I was looking at Doug Ross’s blog the other day; in particular his beef with exception-based programming. I definitely have more C++ experience than Java, so whenever I think about exceptions I think in the context of exception safety, transactional semantics, and RAII. Here’s my take on what he said:

Exceptions tacitly encourage abdication of cleanup responsibility… But the problem is, very few people are disciplined enough to set try, catch and finally clauses for every single method.

I would never expect every single method to have a try/catch/finally block associated with it. In my opinion, that’s a waste of the exception model, and severely limits its advantages. When I layer code, I want to consider sources (in the dark hearts of libraries) and sinks (in the application interface or controller) of exceptions. I try to minimize the exception handling (try/catch/finally) performed anywhere in between.

Wait! How can less exception handling produce better results? In C++ at least, the answer is “stack management”. Local objects (anything not allocated with new) are created on the stack. If an exception occurs, the stack is unwound, calling destructors for all instantiated local objects. If all of my setup code occurs in C++ object constructors, and all of my teardown code occurs in the object destructors, then the compiler will essentially write my try/catch/finally itself. I don’t have to worry about setting flags for what teardown needs to complete; that information is implied by the objects on the stack.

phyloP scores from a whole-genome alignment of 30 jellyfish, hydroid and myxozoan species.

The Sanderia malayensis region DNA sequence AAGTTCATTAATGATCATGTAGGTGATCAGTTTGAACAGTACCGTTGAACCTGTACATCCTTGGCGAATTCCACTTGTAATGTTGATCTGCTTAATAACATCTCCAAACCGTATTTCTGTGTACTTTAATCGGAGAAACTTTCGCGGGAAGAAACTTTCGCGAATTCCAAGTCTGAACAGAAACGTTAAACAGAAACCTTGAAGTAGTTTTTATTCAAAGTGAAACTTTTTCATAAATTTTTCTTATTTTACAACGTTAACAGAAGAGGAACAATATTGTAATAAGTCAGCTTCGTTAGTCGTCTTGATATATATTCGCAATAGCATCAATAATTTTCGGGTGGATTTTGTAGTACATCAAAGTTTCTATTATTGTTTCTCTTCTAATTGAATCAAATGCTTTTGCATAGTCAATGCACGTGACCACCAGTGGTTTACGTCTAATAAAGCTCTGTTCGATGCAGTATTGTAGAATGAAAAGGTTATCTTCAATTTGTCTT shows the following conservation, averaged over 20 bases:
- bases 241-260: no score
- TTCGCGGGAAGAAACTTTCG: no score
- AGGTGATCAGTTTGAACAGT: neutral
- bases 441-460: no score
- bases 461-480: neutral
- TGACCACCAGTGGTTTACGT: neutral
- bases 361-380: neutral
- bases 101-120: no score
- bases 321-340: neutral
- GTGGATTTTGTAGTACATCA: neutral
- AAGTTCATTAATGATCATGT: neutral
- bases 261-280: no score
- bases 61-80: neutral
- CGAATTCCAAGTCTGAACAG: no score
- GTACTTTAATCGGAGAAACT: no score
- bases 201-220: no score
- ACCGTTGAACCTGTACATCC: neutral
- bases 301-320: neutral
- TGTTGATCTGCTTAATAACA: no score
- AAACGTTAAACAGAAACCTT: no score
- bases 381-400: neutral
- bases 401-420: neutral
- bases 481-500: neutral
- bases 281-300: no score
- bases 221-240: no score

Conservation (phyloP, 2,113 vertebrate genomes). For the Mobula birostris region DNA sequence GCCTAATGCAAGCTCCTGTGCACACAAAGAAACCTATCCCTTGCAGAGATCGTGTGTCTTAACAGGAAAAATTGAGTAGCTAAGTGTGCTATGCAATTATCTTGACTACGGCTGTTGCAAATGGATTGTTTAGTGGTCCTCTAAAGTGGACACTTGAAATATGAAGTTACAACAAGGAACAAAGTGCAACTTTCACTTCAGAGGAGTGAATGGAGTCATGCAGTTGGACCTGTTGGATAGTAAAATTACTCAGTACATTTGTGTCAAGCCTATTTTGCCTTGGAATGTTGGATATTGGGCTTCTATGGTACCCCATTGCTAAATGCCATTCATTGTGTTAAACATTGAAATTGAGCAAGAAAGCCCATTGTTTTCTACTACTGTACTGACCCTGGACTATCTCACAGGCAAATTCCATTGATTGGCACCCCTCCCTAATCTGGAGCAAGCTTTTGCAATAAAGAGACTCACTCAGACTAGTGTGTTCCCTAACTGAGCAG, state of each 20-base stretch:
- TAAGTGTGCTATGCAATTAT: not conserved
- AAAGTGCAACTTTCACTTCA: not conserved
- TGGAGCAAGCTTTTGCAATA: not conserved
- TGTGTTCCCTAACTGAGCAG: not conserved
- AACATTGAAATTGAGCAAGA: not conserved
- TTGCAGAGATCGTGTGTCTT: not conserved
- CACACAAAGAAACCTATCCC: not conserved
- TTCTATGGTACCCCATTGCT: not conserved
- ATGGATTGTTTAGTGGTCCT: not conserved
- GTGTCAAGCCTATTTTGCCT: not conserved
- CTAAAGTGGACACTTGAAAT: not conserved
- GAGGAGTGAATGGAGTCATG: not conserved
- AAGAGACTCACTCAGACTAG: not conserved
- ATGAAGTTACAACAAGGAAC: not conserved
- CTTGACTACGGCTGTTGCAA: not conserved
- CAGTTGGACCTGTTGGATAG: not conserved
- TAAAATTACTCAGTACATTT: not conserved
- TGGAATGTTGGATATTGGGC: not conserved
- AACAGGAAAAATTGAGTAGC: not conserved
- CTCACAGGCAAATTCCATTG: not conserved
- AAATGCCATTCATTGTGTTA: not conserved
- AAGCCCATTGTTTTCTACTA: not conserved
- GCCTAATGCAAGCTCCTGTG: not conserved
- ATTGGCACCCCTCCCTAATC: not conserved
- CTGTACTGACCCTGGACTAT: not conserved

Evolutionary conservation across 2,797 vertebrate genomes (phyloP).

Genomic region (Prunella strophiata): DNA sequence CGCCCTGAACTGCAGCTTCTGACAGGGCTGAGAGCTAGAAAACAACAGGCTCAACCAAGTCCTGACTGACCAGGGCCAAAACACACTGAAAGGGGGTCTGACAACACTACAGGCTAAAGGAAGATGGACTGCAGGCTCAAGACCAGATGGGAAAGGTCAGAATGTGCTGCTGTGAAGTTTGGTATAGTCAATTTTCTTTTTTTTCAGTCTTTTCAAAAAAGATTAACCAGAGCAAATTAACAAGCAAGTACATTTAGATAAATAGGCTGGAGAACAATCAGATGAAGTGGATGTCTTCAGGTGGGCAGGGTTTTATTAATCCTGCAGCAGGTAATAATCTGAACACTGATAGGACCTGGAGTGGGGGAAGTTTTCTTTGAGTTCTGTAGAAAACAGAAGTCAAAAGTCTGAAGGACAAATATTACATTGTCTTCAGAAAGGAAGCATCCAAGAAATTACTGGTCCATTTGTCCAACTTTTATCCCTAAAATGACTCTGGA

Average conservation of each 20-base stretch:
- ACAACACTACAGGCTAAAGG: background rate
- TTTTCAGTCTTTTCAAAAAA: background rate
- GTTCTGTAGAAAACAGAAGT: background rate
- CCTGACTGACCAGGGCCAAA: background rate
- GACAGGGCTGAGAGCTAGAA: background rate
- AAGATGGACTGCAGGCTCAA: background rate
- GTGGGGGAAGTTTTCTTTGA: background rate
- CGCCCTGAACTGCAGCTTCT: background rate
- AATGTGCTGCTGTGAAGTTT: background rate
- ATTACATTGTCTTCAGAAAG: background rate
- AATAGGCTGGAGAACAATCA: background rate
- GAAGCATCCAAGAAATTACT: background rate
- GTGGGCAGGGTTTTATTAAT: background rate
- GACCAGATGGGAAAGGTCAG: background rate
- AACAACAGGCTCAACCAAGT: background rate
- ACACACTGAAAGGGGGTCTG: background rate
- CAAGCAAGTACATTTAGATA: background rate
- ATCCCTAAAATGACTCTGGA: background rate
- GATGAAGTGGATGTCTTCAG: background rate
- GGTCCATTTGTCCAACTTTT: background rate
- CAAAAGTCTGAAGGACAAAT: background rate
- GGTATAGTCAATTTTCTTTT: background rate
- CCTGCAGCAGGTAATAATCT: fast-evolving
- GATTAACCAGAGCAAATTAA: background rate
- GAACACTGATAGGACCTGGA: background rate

Now, code has transformed from this:

try {
    file = open(myFileName);
    file.readInto(myDataStructure);
finally {
    if (file) file.close();
}

to this:

openFile(myFileName);
openFile.getFileObject().readInto(myDataStructure)

If readInto raises an exception, the destructor of openFile will close the file properly, and I don’t need to worry about it whenever I try to use files. There’s definitely a benefit to be able to avoid this boilerplate checking. The associated cost, then, is creating objects like openFile that act as sentries on my stack.

Sadly, this doesn’t work in Java, because all objects are allocated on the heap, so destructors aren’t reliable. In my opinion, RAII is an idiom that goes hand-in-hand with having exceptions. Becuse C++ classes can put cleanup code in destructors, higher-level application code doesn’t have to perform that cleanup. Lacking that language feature, Java forces application code to perform low-level cleanup. Java’s exception model (particularly checked exceptions) requires developers to add try/catch/finally clauses where they really have no business doing so.

Given the amount of crap the language has received, it may be ironic to hear that PHP actually supports RAII-style programming. As of PHP 5, objects have had destructors which get called automatically when they go out of scope. However, there are 2 caveats:

  • Objects that are created in the outermost scope of the script (e.g. at the top of the page) don’t actually go out of scope until the script exits. I haven’t fully investigated this, but it appears that RAII is only effective within functions.